Express & Star

West Midlands green belt shrinks slightly - but it's still the second biggest in the country

There are 653,618 acres of green belt land in the West Midlands, making it the region with the second highest proportion of protected land in England.

Proposals for new homes on the green belt at Tong have caused controversy

A total of 20.3 per cent of land in the region benefits from green-belt protection, according to new Government figures.

This is a slight decrease compared to last year, when the figure stood at 20.4 per cent.

This is in part due to development plans around the Kidderminster area, although the area of green belt land in Birmingham rose slightly.

The figures, released by the Department for Levelling Up, Housing and Communities, show there are 4,048,624 acres of green-belt land in England, accounting for 12.6 per cent of the country's land area.

This has increased by 0.1 per cent compared to the previous year, with some local authorities adding to their green belt and others making it smaller.

A green belt designation is a restrictive planning rule designed to stop the spread of urban sprawl and prevent neighbouring towns merging together. they also seek to preserve the historical aesthetics of small towns and encourage developers to re-use derelict urban land rather than build on the countryside.

The green belt restrictions have been the subject of political debate in recent months, with some arguing that they place too heavy a constraint on the ability to provide enough homes for people to live in.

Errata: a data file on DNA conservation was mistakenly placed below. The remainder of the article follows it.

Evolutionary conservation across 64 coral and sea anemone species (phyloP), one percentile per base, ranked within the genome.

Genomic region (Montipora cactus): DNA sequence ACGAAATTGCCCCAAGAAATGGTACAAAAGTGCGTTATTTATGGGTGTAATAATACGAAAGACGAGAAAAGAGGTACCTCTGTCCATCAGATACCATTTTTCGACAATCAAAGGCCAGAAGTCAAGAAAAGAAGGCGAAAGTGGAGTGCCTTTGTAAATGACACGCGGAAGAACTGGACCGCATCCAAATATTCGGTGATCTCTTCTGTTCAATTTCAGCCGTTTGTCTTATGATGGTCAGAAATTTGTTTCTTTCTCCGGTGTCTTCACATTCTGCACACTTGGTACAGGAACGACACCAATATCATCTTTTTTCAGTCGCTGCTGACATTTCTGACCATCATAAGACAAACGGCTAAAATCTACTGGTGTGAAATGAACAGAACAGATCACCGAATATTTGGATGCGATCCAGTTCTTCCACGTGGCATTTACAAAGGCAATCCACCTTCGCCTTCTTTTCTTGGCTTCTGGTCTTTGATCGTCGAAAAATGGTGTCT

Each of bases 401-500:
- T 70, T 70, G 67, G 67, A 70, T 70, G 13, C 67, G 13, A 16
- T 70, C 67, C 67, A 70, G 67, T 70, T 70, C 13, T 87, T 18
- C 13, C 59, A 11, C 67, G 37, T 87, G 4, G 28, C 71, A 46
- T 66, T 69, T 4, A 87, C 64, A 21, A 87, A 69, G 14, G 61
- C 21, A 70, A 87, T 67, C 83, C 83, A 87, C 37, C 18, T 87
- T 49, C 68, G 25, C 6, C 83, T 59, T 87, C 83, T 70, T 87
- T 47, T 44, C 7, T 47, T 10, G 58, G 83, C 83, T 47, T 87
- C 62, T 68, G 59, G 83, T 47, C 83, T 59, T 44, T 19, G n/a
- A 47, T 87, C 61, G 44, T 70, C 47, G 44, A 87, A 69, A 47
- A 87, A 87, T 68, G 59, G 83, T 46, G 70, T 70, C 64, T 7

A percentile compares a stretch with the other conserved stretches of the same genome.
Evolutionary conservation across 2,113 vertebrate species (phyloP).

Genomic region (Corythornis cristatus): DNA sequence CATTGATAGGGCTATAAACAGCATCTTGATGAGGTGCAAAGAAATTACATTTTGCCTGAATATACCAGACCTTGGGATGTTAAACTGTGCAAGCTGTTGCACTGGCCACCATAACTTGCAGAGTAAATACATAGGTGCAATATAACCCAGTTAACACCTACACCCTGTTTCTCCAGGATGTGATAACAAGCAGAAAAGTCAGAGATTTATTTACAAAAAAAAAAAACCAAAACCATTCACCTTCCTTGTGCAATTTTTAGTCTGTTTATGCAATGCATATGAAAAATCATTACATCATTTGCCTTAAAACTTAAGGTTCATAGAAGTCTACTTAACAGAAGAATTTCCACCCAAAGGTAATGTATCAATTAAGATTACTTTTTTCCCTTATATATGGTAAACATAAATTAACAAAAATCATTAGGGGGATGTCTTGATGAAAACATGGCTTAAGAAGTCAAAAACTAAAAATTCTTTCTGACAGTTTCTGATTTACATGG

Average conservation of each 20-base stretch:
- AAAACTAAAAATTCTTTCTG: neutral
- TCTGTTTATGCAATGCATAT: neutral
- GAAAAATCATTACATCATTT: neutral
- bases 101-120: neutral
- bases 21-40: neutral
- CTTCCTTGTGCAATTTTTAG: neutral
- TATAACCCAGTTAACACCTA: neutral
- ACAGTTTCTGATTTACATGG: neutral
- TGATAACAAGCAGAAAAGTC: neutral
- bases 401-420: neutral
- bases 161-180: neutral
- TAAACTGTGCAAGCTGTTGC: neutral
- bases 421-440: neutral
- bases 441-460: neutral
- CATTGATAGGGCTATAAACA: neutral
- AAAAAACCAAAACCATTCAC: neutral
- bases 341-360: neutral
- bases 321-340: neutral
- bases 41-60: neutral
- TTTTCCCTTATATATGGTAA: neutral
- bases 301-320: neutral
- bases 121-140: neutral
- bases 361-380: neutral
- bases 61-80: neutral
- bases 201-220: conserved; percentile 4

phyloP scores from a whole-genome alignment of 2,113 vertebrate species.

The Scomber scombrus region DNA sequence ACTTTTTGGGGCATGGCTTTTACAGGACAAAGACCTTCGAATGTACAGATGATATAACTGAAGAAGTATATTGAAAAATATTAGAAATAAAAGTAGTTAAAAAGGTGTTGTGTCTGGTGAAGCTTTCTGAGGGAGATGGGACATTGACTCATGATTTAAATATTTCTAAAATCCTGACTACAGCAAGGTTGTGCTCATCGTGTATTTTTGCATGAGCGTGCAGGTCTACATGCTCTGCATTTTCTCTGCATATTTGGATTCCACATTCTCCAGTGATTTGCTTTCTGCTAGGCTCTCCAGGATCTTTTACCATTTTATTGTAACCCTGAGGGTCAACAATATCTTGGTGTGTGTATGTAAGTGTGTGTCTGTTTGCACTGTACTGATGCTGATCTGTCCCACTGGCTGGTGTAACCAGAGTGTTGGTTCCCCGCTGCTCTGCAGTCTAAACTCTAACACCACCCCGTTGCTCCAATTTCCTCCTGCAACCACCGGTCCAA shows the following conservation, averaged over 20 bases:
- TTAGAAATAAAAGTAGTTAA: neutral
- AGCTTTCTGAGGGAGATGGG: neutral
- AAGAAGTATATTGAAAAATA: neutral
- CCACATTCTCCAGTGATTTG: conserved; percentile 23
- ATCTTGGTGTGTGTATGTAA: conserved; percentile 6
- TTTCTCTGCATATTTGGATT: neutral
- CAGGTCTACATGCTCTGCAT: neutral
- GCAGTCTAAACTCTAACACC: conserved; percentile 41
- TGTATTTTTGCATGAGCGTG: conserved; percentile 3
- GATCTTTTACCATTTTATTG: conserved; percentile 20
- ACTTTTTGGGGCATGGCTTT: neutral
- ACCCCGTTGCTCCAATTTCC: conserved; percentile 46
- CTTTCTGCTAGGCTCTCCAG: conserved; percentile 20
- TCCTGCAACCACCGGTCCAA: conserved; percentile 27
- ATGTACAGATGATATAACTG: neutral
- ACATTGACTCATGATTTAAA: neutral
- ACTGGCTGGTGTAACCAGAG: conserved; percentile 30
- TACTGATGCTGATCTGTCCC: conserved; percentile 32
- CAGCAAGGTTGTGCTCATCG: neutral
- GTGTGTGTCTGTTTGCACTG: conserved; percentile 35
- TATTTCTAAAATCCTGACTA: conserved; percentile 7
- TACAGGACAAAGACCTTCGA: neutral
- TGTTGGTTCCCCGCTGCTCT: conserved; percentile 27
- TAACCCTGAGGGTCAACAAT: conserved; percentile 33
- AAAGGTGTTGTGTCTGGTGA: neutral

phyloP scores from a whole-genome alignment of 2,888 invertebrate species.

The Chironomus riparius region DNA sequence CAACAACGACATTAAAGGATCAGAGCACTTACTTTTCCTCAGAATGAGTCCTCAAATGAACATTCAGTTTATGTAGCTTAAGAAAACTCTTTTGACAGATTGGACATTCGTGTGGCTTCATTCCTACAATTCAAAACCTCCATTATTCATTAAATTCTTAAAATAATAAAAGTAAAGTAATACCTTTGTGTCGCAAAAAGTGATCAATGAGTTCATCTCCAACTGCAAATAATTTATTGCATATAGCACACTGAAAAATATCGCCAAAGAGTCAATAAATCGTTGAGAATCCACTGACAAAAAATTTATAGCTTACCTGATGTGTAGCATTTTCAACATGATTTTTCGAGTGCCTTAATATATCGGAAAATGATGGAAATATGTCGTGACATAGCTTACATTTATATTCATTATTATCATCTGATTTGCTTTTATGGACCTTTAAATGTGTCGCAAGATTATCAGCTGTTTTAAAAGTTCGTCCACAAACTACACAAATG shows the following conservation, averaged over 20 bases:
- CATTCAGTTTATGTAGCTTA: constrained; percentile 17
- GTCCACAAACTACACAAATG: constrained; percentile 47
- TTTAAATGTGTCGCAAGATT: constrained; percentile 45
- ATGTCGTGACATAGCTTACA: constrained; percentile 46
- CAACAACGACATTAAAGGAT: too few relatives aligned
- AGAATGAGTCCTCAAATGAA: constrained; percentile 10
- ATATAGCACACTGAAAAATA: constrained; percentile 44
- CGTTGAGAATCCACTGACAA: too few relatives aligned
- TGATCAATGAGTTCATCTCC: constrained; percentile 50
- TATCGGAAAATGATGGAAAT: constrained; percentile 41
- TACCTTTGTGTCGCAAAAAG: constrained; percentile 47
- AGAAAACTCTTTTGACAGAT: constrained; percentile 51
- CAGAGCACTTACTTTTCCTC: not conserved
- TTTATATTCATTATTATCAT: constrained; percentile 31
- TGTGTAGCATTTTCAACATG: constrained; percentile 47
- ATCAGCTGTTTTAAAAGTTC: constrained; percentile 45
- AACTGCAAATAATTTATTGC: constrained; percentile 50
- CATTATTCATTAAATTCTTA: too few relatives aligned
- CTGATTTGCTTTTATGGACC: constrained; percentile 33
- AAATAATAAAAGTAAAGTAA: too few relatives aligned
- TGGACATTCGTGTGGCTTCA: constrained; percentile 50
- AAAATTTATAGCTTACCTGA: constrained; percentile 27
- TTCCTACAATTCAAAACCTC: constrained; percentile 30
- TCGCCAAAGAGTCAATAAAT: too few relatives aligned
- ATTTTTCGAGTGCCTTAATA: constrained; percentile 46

The Labour Party said it would review the rules on green belt restrictions as a way to allow more houses to be built, with Sir Keir Starmer describing 'dreary' green belt land such as disused car parks as 'grey belt'.

He wants to build 1.5 million homes in the first five years of Labour taking office and build entirely new towns, as Milton Keynes and Stevenage were after the Second World War.

But recent proposals by Bradford Estates to create a 'garden village' in the green belt at Tong, near Albrighton, including 2,900 new homes, have been met with fierce opposition by Mark Pritchard, MP for The Wrekin.

London has the highest proportion of green belt land with 85,919 acres being protected, accounting for more than 22 per cent of its total surface area.

The department says about 10 local authorities a year typically changed the size of their green belts for various reasons.

One of the most notable changes in the West Midlands came in Wyre Forest, which saw a 568-acre reduction in the size of its green belt, from 27,700 acres on March 31, 2022 to 27,132 on the same date this year.

The report said that the reduction in Wyre Forest's green belt resulted from changes which had taken place to allow a 'sustainable village' of 1,400 new homes at Lea Castle, near Wolverley, on the eastern fringe of Kidderminster. This includes 600 homes which have already been built on the site of the former Lea Castle Hospital.

An artist's impression of the Lea Castle housing development near Wolverley

The Wyre Forest green belt boundary also saw changes at locations around Kidderminster, Stourport-on-Severn, Bewdley and Blakedown.